Alec Cabrero, Deseret News
Shirlee Webb, 63, loves to run. She started running 30 years ago and it changed her life. Back then she said she weighed 235 pounds and battled depression after giving birth to her first child. Running has changed her life.

HIGHLAND — A mother of eight has used running to help her battle depression and weight. Now her story could lead to the cover of Runner’s World magazine.

Shirlee Webb, 63, loves to get outside on streets, side trails and even in the rain.

“It’s been my sanity, I would say,” Webb said.

She never thought she would enjoy running until a friend asked her to go jogging 30 years ago.

“At that time I weighed 235 pounds. I just had my fifth baby in seven years,” she said. “I laughed. I said, ‘Are you kidding? You really want me to go running?’"

But after Webb started one foot slowly in front of the other, something in her changed, and her husband noticed right away.

“Now, you don’t want to make me cry, but I will tell you that she’s a very inspirational woman,” Tom Webb said.

After she had her first child, Shirlee Webb became severely depressed.

“I was hospitalized for three months, and I even went through shock treatments,” she said.

But she worked her way through it. And when she discovered running, she left depression in the dust.

“I found that running … took away those feelings,” Shirlee Webb said.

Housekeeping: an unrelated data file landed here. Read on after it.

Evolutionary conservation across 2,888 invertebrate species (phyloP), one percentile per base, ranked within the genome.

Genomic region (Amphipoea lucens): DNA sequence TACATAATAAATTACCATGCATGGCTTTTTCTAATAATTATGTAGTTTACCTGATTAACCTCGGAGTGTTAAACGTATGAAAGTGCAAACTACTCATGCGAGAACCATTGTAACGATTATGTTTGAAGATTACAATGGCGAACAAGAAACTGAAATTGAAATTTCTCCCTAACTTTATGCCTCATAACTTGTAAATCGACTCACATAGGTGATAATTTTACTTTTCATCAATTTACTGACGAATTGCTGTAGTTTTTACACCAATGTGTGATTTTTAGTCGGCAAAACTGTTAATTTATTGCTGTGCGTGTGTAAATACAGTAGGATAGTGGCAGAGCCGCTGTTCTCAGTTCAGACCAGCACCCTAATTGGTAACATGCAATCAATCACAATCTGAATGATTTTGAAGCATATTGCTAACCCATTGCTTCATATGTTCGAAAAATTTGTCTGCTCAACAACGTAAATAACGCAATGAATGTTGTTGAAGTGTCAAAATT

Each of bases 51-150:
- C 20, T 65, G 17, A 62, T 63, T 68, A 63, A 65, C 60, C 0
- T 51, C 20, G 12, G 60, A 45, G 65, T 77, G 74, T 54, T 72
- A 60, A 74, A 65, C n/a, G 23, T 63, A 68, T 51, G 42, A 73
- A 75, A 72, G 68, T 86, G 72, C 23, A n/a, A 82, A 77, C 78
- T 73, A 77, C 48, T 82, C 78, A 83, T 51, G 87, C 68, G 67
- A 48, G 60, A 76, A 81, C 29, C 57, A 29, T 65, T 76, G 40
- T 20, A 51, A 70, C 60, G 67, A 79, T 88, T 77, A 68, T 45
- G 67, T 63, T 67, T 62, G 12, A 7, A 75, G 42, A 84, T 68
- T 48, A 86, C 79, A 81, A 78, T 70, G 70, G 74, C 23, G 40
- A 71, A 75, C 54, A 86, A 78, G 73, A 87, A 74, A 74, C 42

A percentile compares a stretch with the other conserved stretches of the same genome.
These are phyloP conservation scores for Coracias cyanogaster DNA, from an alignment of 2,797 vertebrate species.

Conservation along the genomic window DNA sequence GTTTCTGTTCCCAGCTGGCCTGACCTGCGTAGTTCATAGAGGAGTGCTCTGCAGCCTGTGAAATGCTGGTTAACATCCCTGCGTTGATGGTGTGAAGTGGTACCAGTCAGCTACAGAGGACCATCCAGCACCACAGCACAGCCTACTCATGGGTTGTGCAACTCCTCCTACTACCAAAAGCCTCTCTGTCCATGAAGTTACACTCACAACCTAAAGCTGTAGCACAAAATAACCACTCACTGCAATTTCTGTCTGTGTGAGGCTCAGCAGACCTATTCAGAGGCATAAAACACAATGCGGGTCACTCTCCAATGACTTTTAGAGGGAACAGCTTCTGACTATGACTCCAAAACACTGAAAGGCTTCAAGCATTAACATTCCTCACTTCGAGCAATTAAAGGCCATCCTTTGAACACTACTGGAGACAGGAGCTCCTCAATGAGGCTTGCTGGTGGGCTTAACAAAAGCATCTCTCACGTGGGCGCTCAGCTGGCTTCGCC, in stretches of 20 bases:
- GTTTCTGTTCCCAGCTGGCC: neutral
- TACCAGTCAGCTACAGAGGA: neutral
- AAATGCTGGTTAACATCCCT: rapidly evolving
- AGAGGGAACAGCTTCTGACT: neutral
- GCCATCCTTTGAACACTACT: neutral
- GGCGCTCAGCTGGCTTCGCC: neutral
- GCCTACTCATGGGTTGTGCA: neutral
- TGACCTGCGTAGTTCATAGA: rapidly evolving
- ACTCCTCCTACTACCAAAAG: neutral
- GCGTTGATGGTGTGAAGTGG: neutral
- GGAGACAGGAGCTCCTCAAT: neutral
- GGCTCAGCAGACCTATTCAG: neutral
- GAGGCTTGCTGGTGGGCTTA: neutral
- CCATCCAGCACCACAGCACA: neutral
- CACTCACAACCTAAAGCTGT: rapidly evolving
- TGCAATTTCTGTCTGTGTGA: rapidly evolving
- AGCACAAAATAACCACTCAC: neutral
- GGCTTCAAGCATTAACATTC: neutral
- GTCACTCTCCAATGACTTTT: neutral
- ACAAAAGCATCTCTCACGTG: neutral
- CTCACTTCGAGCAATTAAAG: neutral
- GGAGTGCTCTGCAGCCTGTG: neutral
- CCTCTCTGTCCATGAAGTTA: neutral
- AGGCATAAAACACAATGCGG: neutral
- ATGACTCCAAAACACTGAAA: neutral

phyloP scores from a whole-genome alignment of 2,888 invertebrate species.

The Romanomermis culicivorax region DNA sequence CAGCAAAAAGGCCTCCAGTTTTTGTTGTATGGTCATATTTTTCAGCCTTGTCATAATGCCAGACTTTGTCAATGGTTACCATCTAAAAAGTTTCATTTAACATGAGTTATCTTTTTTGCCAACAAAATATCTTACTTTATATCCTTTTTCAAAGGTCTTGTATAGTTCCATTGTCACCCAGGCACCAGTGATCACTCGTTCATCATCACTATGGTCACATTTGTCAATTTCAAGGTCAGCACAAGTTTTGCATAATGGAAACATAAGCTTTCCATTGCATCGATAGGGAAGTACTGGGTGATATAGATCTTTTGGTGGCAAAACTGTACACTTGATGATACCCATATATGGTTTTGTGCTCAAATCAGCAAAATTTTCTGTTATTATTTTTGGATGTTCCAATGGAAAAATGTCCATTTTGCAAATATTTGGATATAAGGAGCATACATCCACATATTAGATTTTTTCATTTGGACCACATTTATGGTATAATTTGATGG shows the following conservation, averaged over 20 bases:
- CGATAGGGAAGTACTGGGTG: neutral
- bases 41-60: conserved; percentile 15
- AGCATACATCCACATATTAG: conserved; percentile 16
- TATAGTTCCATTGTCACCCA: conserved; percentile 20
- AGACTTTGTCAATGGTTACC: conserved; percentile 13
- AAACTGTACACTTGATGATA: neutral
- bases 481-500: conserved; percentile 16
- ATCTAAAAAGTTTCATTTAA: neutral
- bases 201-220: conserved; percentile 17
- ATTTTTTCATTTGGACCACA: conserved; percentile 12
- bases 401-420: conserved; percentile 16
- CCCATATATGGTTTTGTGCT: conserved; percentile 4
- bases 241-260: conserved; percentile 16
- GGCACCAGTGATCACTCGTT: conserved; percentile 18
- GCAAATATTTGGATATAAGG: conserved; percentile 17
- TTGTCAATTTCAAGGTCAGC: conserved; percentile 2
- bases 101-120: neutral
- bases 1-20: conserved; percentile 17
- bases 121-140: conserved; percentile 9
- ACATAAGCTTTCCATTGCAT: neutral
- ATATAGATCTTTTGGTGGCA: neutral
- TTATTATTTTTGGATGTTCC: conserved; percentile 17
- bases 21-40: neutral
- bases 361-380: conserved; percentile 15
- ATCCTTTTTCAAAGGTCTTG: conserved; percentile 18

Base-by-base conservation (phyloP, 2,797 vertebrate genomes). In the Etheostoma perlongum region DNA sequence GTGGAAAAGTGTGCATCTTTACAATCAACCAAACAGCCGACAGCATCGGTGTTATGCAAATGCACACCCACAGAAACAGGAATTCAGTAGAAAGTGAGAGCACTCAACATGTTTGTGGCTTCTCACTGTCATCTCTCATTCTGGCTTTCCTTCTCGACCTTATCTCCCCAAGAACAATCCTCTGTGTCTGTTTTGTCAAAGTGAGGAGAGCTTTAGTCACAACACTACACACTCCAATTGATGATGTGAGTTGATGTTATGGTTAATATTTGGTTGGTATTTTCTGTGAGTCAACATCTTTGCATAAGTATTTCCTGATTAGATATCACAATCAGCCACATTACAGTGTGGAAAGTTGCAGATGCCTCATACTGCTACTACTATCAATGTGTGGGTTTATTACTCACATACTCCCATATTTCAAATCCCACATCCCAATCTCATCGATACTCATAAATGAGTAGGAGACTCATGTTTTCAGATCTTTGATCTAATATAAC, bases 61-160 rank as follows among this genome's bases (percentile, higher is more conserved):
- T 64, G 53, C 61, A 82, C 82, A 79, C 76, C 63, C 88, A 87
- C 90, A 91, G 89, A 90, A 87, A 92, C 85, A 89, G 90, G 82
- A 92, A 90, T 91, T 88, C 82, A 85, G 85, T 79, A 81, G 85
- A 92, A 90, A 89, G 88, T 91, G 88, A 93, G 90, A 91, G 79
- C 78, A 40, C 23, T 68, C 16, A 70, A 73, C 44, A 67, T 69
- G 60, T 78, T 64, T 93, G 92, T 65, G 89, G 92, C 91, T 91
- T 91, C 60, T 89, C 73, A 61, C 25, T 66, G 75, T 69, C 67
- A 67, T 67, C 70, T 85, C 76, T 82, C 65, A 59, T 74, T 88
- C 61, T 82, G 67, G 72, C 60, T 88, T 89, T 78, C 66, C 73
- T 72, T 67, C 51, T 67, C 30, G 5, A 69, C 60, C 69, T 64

She runs at least one half marathon a month. She qualified for the Boston Marathon three times since turning 60.

Now Shirlee Webb is sharing her story. Her family has entered her into a contest to be on the cover of Runner’s World, which will feature a runner with an inspirational story.

“This whole contest, people have been rallying behind her, showing support. And I think it’s really been a big boost to her,” son Chris Webb said.

Tom Webb said the support has been “marvelous,” and she has more than 1,800 votes.

To read more about Shirlee Webb and vote for her, visit the magazine's cover contest page at People can vote once a day until Aug. 26.

Shirlee Webb said she would like to win, almost as much as she likes passing younger runners during her marathons. But for her, the possible magazine cover isn't the most important part of her running. It's that feeling she gets when she runs, that no matter what life difficulties come her way, she can overcome them, one step at a time.

“I just fell in love with it," she said. "I’ve never looked back since then.”